Over the years MS Access has not changed much in terms of it’s interface and the basic building blocks it contains. I started off using Access version 2. This was a good version in many respects, but was prone to being unstable when handling large amounts of data or users. The Jet database engine has always suffered from these problems. You could still accomplish a lot and build rather nice systems.
Access version 2 was the version that really established Access as the new great tool on the block. Competitors around at the time were Paradox, DBase, Dataease, Lotus Approach etc. MS Access had the big name of Microsoft behind, was part of the MS Office suite and quickly established itself in the marketplace. Many companies advertised for Access developers to develop systems.
Access 95 was a version that seemed to come and go. It was part of Office 95 and was not seen as being much of an improvement on Access 2.
Access 97 came next and this was a vast improvement on all previous versions. In fact this was my favourite version so far. Even though I have Access 2000 I feel more comfortable using Access 97. I find it less bloated and contains only what I need. It was certainly more stable than Access 2.
Access 2000 is a good robust version that carries on and enhances the great Access legacy. I found it to be faster than previous versions. It introduced the ability to write native SQL queries and pass them through to a more professional database such as SQL Server or Oracle.
Access 2003 – again not much has changed. It seems slightly buggy, but no doubt the service packs have overcome any issues.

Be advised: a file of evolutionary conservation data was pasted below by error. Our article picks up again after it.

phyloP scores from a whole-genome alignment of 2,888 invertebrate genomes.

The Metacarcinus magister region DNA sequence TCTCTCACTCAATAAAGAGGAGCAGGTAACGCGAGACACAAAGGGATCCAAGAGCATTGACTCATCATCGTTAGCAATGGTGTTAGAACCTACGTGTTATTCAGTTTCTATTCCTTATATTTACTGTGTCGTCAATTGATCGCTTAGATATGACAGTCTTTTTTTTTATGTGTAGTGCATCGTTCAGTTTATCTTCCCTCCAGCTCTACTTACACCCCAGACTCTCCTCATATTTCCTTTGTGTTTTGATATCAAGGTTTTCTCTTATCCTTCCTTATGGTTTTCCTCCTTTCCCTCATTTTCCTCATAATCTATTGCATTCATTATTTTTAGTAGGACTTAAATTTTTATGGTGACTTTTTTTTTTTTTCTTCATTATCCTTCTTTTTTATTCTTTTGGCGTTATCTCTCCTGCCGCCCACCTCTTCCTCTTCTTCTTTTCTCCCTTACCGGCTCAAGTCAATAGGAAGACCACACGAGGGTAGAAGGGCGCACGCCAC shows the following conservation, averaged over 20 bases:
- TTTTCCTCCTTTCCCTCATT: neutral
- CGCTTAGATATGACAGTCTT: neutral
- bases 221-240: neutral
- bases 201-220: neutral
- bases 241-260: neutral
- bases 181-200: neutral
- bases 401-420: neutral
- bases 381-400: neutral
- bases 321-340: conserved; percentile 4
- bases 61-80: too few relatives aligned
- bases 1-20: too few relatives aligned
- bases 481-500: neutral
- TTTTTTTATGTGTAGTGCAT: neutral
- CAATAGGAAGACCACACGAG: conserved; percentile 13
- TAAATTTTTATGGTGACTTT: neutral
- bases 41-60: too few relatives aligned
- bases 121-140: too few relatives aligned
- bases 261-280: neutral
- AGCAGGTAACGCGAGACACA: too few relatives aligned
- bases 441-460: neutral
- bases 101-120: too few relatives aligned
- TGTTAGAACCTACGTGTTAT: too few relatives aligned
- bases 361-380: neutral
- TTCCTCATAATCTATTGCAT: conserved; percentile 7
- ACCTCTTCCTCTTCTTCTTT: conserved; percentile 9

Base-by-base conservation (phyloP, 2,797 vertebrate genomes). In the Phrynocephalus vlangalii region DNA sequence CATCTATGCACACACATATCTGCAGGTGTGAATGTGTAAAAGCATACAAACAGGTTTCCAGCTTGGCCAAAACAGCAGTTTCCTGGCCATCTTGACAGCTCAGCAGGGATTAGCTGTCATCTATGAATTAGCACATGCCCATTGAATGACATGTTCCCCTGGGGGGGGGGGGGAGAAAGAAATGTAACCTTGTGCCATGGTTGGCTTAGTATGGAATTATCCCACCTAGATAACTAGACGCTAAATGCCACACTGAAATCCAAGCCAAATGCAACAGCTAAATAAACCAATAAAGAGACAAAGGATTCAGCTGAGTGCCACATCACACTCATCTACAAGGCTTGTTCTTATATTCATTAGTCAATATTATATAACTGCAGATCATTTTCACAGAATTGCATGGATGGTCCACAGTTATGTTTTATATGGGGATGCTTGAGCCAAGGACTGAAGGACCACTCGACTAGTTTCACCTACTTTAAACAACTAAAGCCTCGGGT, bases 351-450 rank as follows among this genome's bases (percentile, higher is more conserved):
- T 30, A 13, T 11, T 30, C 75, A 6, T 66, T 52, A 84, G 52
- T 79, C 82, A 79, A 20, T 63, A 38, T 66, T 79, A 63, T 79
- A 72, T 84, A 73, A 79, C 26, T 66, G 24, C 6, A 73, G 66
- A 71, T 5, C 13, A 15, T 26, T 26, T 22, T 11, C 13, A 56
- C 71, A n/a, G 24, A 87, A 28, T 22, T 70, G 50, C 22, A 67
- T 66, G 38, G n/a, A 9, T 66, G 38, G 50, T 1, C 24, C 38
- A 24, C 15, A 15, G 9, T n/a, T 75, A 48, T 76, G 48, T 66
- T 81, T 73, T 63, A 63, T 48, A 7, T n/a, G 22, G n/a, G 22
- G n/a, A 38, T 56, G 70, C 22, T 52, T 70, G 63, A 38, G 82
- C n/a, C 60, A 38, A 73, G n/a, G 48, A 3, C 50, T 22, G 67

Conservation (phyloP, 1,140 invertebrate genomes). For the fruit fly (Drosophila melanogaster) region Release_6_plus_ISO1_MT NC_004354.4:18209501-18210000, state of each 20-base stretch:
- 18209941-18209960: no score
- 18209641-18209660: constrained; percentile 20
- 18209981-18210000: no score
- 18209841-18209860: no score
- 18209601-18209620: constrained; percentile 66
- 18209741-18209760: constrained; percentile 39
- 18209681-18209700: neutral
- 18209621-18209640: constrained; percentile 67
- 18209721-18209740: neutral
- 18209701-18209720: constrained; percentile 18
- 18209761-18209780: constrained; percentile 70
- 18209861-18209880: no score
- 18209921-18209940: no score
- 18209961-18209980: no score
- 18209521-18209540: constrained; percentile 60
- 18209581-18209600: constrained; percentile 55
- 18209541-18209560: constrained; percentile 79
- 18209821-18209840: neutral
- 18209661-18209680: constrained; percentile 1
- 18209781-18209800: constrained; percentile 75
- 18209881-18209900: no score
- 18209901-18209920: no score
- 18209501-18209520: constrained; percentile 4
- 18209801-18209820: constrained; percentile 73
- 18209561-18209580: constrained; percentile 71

Access 2007 – I have only started to look at this and my initial impressions are not favorable. The file format is no longer MDB and the interface is a complete overhaul. I believe it is too much too soon. For anyone new to an Access Database it will pose few problems, but for others who have used previous versions it will take some getting used to.
There is no more database window – it has been replaced by what is known as the ‘Navigation Pane’.
The menu bars are now replaced by the new MS Office standard of a Ribbon. You will either love or hate this at first.
There are some nice touches though. I particularly like the fact that you no longer have to worry about creating or implementing a calendar. Simply create a date field in your table and Access will create a small calendar icon next to it on your form. When you click this you will get a pop up calendar. No coding needed.
Security is no more. This may or may not be an issue. Security was always a problem in previous versions and an Access Database could never really be defined as being secure. You could connect to a secured Access Database from another database system. Not only that, but implementing what security there was could never be described as straightforward.
If you want a secure Access 2007 database now it is recommended you move to SQL Server Express or higher.
The Access Database has come a long way since it first took the world by storm in 1992.
1992 Access 1.1
1993 Access 2.0
1995 Access 95
1997 Access 97
1999 Access 2000
2001 Access 2002
2003 Access 2003
2007 Access 2007